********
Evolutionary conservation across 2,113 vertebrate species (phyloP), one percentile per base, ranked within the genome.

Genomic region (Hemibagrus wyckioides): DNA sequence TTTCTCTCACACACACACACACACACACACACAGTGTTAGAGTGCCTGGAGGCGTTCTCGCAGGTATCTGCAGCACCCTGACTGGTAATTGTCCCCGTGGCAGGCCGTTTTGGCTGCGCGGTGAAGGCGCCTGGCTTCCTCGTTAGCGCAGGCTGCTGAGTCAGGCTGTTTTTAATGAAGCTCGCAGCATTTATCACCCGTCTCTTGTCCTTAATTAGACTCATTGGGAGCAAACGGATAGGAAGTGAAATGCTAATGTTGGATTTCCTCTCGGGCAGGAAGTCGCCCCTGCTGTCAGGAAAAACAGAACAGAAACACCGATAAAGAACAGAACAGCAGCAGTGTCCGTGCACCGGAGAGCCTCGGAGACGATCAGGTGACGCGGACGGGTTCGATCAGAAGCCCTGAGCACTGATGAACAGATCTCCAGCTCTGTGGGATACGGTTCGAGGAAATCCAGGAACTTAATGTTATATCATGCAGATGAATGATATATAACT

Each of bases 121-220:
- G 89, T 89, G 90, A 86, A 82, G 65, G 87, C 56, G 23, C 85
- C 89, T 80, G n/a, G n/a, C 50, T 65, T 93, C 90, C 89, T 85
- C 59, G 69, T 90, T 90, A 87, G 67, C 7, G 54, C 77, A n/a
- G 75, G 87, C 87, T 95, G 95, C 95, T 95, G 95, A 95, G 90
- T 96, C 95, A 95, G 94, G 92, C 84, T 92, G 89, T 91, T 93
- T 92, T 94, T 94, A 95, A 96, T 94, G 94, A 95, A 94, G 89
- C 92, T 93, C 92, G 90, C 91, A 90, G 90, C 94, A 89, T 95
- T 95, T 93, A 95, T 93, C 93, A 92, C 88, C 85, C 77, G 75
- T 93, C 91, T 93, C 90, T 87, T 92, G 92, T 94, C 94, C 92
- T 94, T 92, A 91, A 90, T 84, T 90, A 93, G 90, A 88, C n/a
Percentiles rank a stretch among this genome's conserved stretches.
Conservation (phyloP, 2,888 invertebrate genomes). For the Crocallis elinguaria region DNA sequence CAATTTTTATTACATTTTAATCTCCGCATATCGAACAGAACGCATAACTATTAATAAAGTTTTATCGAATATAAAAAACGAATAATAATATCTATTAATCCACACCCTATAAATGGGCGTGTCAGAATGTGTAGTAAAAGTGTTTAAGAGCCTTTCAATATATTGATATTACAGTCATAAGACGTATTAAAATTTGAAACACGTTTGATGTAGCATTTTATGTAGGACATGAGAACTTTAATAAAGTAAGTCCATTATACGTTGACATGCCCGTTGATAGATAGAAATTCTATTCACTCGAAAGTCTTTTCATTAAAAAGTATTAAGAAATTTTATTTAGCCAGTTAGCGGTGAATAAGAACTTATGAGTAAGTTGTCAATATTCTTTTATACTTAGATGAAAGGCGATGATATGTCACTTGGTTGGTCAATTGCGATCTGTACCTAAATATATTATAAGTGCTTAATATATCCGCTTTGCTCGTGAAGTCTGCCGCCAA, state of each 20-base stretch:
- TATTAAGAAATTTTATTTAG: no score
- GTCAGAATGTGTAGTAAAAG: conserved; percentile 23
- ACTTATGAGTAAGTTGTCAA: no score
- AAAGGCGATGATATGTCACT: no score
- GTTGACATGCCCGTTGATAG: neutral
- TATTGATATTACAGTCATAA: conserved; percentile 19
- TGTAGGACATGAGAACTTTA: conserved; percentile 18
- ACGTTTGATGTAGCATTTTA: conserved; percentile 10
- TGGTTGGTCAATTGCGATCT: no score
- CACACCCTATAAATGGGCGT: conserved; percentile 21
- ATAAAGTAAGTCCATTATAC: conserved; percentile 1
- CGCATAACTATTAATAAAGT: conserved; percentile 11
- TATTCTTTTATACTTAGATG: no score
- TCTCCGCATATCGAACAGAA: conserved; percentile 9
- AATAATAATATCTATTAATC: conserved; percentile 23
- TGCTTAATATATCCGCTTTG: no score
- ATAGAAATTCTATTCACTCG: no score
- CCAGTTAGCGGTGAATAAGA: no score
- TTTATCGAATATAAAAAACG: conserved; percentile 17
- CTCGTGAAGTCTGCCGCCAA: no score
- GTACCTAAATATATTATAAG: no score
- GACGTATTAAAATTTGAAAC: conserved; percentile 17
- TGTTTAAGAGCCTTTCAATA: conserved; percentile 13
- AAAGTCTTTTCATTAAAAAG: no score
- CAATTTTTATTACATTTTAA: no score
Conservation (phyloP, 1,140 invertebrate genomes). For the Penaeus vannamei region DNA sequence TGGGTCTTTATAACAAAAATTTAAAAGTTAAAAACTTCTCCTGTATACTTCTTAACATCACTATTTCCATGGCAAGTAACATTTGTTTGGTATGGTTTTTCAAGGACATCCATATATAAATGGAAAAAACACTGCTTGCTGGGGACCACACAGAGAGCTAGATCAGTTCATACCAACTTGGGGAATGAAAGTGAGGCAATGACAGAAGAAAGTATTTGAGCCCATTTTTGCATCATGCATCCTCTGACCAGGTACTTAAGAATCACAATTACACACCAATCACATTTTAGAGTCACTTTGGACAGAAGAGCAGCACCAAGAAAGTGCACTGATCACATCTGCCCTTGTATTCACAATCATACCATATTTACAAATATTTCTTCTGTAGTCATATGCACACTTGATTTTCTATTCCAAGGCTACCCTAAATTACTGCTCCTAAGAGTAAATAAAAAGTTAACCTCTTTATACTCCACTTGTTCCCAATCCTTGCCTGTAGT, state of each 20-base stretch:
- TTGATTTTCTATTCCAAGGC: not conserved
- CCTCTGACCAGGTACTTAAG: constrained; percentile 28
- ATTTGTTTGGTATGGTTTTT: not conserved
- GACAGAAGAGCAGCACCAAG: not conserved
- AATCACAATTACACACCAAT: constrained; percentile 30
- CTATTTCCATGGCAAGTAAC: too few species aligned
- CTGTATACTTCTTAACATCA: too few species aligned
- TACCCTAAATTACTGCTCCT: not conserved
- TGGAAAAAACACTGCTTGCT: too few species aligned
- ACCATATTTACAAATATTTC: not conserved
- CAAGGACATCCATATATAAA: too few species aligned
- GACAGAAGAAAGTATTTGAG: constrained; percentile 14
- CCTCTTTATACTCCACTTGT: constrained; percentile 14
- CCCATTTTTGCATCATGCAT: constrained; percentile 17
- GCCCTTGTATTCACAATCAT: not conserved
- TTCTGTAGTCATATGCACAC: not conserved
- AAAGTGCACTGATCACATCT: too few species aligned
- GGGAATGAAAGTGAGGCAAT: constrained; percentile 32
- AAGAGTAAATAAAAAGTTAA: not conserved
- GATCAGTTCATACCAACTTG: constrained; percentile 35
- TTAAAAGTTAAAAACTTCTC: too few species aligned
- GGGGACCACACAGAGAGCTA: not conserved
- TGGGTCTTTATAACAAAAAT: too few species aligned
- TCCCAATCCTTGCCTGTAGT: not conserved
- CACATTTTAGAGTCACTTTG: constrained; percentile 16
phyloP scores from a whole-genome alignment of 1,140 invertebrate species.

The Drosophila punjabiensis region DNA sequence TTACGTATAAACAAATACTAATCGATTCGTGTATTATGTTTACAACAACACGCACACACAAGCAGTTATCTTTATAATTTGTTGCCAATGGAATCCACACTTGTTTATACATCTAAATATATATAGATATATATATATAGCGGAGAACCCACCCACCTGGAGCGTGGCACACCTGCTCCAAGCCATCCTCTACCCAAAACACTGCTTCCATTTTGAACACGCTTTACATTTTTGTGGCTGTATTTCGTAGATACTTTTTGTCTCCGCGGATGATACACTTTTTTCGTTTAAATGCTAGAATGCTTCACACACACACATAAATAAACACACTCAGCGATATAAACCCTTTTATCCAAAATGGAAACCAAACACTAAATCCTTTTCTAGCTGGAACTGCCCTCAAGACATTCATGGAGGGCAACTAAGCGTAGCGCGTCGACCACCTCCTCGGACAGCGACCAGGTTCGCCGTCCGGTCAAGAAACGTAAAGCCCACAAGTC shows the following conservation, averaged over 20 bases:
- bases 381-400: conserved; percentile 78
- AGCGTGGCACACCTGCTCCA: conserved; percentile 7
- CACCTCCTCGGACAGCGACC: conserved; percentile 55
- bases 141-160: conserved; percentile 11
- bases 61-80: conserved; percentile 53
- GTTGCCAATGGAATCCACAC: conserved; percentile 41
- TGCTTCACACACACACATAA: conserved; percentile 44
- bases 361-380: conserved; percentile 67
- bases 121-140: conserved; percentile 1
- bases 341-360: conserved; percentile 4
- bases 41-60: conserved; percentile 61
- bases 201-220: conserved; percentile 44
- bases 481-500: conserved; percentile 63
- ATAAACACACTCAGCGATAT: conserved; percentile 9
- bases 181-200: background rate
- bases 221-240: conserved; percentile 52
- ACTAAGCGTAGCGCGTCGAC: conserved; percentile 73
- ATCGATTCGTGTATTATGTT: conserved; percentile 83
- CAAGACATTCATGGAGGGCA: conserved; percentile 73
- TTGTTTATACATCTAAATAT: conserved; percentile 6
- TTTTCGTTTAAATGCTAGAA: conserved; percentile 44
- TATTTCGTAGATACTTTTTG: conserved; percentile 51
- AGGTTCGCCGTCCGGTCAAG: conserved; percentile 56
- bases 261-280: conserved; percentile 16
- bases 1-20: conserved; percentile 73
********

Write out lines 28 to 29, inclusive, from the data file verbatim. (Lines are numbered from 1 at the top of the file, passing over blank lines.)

- TATTCTTTTATACTTAGATG: no score
- TCTCCGCATATCGAACAGAA: conserved; percentile 9